Elon Musk has a new girlfriend. The couple’s courtship appears to have started with a very nerdy in-joke concerning the so-called Roko’s Basilisk. So, today: what is Roko’s basilisk? Or, if you prefer, a nerdy concept about future AI overlords that could land you a nerdy partner.
You may be wondering what a basilisk is, at this point, and what subtype the ‘Roko’ variant is. Look no further. The basilisk is a mythical creature from European folklore. Supposedly, it’s gaze petrifies those who have the misfortune of meeting it.
It is similar to the Medusa, whose visage also turns the viewer to stone. There’s a picture at the top of this post. Basilisks are also familiar to players of video games and Dungeons & Dragons, where they are common foes to defeat.
The Prisoner’s Dilemma
Now for something completely different. In the field of game theory, the prisoner’s dilemma is a well-known decision making problem.
Imagine two criminals who are apprehended by the police. They are put in cells and not allowed to communicate. There’s barely enough evidence to convict them, so if they both keep their mouth’s shut, they’ll both only get a one-year sentence. If one of them makes a statement against the other, then they will go free and the other one will get a ten-year prison sentence. However, if both of them rat each other out, they’ll both get a three-year sentence.
If you apply a rational strategy to this situation, given they can’t communicate, both actors will always rat each other out. Assume the prisoners are A and B. A can reach a decision as follows:
- If B rats me out, I am better off ratting B out, because I get a 3 year sentence instead of a 10 year one.
- If B does not rat me out, I am better off ratting B out, because I get no sentence instead of a 1 year one.
Both actors will follow this reasoning, and so both will give up the other, and both will get a three-year sentence. This is not the optimal outcome for either of them.
Alternate decision making processes
The decision-making process above is rational, but it doesn’t lead to the optimal outcome for either party. Alternate decision making processes have been developed, which can lead to different outcomes. These processes often involve communication between the actors before hand, or knowledge of each other’s decision process.
If you replace the prisoner’s dilemma situation with comparable traffic situations, like changing lanes during a traffic jam, you can imagine why this decision making process is important for AI development.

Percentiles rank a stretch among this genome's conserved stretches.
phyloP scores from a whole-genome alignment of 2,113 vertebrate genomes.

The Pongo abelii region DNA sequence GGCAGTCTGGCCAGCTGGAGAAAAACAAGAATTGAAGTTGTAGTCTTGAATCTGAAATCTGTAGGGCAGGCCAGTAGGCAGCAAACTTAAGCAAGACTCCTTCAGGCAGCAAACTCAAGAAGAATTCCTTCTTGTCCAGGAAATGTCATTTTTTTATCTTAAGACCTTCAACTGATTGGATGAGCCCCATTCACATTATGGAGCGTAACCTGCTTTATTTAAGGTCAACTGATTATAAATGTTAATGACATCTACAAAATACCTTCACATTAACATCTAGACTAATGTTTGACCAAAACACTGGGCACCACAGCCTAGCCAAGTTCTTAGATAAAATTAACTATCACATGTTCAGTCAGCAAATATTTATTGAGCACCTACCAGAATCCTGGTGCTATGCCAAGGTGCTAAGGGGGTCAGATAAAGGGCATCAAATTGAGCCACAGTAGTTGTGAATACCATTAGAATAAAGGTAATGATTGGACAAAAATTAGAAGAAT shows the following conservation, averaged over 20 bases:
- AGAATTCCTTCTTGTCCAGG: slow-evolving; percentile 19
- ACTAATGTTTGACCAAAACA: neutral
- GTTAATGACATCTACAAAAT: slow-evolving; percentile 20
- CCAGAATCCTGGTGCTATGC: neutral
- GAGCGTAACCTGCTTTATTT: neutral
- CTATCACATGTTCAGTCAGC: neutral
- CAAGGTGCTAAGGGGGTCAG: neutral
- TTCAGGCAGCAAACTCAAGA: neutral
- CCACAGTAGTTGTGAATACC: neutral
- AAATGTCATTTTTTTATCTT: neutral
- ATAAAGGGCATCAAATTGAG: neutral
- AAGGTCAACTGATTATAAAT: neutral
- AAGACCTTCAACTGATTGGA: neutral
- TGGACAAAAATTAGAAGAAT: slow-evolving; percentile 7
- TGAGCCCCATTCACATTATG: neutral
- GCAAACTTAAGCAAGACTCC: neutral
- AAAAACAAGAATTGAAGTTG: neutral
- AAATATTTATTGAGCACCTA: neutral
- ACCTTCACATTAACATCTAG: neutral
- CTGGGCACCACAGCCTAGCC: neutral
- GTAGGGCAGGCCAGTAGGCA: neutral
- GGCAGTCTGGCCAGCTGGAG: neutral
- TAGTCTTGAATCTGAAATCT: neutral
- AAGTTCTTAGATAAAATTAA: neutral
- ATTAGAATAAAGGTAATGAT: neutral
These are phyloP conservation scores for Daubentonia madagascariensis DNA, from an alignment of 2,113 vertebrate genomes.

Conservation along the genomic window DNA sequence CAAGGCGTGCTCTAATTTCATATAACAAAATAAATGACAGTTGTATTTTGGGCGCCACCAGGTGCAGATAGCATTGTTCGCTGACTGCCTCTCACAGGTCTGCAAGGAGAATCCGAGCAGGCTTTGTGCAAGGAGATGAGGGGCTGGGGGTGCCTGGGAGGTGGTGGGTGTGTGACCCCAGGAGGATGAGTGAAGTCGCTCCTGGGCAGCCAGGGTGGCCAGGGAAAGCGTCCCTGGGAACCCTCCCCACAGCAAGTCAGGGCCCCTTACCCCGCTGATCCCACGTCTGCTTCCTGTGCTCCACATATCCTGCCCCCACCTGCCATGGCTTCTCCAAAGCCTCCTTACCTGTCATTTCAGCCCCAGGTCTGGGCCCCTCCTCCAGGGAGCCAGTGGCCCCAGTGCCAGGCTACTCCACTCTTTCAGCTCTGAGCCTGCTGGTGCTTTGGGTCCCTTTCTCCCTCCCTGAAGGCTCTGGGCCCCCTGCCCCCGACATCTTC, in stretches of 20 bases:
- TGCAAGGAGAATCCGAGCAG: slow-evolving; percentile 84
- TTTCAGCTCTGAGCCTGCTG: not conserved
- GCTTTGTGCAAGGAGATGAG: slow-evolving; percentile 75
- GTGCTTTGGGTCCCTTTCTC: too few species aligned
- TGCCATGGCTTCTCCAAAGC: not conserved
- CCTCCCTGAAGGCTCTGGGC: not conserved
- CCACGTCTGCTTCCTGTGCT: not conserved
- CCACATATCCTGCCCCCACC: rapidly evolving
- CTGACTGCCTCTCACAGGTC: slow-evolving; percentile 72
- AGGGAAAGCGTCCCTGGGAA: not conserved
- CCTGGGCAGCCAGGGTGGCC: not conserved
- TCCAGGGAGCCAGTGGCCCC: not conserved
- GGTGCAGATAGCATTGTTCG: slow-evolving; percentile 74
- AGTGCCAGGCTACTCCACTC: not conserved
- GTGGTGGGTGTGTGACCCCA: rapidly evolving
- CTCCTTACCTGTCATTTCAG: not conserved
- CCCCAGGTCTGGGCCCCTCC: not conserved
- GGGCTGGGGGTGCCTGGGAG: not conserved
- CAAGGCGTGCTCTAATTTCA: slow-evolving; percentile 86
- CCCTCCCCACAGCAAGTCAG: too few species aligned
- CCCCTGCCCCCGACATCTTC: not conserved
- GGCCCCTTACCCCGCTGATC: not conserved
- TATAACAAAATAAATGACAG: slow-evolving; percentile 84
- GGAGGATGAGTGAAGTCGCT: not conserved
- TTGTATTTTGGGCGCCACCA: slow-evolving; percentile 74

A user on a the ‘Less Wrong’ community forum called Roko, posited that one of these alternate decision making processes could lead to a very disturbing result.
I’ll not go into the nitty gritty details, but Roko argued that one such alternate decision making process could lead to an AI with some awful properties. This AI, when it bootstrapped itself into super-intelligence at some point in the future, would start torturing all people who had not helped bring about its ascension when they could.
Let that sink in for a bit.
The reason why it’s called a basilisk, is that reading about the potential existence of this AI – like you are doing now – and then not starting to work on bringing it into this world, would open you up for future torture. You read about it, and it tortures you for that at some point in the future.
The idea is frightening, of course.
Reality and Nerd Love
First off, it’s important to note that the Roko’s Basilisk is (hopefully) not really a thing. It’s a thought experiment about decision-making processes and AI. Thinking about this is useful to help figure out the shortcomings of certain decision making processes in that field.
Claire Boucher combined Roko’s Basilisk with the idea of rococo, a style of decoration from the 19th century, creating the Rococo Basilisk. It’s silly, but Elon Musk came up with the same joke recently, and found he wasn’t the first. Love ensued, apparently.
Now you know what Roko’s basilisk is.
I’ll be off now to bring about its coming. Really, I am.